On November 8, 2016, Proposition 206: The Fair Wages and Healthy Families Act passed. There are two parts to Prop 206: the first is a minimum wage increase, and the second is a mandatory employer-provided sick leave. It is the requirement for private and municipal employers to provide paid sick leave to all employees beginning
July 1, 2017
. Under Prop 206, all employees must accrue paid sick time at a minimum rate of one (1) hour of paid sick time per every thirty (30) hours worked (not confined to a workweek or pay period). Employers with less than fifteen (15) employees, must provide and allow the use of twenty-four (24) hours of paid sick time per year, while employers with fifteen (15) or more employees must provide and allow the use of forty (40) hours of paid sick time a year.
Employers have 2 options to provide these hours to employees:
- On an accrual basis (1 hour of sick time accrued for every 30 hours worked).
- Front loading 24 hours or 3 days at the start of the calendar year, anniversary date, or 12 month basis.
To Enter the Accrual into QuickBooks Payroll
Starting July 1, 2017, employees will
at least 1 hour of paid leave for every 30 hours worked. That works out to a little more than 8 days a year for someone who works full time. But employers can limit the amount of paid sick leave you can
in one year to 24 hours (3 days).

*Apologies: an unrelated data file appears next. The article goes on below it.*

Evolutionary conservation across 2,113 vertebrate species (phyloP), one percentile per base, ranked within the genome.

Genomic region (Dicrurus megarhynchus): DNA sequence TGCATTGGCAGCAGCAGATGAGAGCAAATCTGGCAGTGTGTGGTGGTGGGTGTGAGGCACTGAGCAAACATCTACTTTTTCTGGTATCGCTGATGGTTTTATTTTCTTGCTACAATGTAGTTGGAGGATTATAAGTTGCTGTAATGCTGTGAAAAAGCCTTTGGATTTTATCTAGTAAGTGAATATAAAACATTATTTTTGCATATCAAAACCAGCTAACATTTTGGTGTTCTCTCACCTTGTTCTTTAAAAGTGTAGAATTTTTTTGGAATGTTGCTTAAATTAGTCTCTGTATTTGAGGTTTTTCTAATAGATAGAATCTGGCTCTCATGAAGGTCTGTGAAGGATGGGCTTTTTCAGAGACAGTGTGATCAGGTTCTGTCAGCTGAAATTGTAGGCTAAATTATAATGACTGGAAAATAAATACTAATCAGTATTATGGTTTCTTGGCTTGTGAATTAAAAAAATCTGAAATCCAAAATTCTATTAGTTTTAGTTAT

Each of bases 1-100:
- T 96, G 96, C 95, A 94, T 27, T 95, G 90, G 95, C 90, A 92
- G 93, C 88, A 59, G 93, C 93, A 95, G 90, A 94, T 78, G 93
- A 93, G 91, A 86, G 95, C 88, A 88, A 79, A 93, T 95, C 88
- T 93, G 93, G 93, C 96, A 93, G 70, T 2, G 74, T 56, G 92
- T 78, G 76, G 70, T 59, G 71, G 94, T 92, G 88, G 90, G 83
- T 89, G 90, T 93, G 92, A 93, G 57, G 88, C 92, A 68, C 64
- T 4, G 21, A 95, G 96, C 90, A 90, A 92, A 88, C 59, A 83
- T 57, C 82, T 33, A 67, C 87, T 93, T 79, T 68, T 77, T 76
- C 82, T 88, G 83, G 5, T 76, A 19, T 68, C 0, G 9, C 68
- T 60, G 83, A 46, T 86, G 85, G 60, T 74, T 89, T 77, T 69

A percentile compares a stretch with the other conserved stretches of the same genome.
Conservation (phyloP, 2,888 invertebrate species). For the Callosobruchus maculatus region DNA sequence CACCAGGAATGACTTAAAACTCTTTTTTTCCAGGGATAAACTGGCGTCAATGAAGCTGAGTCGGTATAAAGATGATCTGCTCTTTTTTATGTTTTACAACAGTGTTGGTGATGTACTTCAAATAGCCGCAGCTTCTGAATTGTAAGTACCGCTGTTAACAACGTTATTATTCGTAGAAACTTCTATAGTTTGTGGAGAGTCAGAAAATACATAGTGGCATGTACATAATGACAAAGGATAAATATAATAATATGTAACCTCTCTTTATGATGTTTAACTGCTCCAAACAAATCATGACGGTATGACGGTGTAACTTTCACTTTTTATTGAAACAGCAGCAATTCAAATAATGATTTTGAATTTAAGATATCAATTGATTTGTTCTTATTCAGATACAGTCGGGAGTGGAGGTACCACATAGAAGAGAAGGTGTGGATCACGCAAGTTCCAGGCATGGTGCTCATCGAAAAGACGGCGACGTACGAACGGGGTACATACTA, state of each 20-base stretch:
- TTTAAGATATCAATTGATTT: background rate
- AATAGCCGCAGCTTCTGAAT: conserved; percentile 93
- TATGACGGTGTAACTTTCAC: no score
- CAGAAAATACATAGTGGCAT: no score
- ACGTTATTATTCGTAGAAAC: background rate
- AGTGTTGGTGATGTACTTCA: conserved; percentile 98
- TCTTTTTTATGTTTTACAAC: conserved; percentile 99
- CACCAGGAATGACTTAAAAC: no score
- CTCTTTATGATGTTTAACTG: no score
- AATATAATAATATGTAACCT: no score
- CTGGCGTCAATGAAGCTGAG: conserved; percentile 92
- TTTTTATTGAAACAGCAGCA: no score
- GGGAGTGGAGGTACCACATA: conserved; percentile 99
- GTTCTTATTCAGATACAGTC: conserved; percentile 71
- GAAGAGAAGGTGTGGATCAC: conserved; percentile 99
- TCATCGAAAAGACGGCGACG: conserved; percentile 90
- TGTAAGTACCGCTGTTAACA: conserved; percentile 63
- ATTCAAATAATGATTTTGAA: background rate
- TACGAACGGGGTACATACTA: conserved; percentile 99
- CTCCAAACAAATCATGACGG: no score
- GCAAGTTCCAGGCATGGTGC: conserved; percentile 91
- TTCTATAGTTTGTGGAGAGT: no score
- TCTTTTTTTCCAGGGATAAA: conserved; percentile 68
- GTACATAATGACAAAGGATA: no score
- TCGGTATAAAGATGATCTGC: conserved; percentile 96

Minimum Accrual Calculation: 1 hr. divided by 30 hrs. = 0.03333 hours.
Hours are accrued per hour worked using the decimal calculation per hour with a maximum allowed number of hours.
Note: The maximum allowed is the maximum hours
at any time.
It does not enforce the yearly limit.
However, if you use a professional time tracking software like
, you can enforce a yearly cap. I highly recommend this software even if you are not using QuickBooks for payroll (works with ADP and other payroll service providers).
To Front Load the Hours into QuickBooks Payroll
Employers also have the option of front loading the 24 hours (3 days) to their employees at the start of the calendar year, anniversary date, or 12 month basis.
Hours are accrued at the beginning of the year.
Hours are accrued on the anniversary date (hire date).
Hours are front loaded for employees.
The accrual method may be the preferred and more accurate way of allowing employees to earn their sick time for businesses that don't already provide a block of sick hours to be used. For those businesses that already have a sick pay policy where hours are not earned until after a tenure of employment (90 days, 1st year of employment, etc.), it may be better to switch to the accrual method. However, it may also be too difficult to track the amount used and stop the accrual beyond the yearly limit since the payroll service doesn't limit by year.
By front loading hours, the employer risks an employee using up their sick hours and leaving employment before actually earning them. However, by giving employees the maximum amount of hours up front, there is no need to keep track of when accrued hours have maxed out, so this is the easiest method to ensure compliance.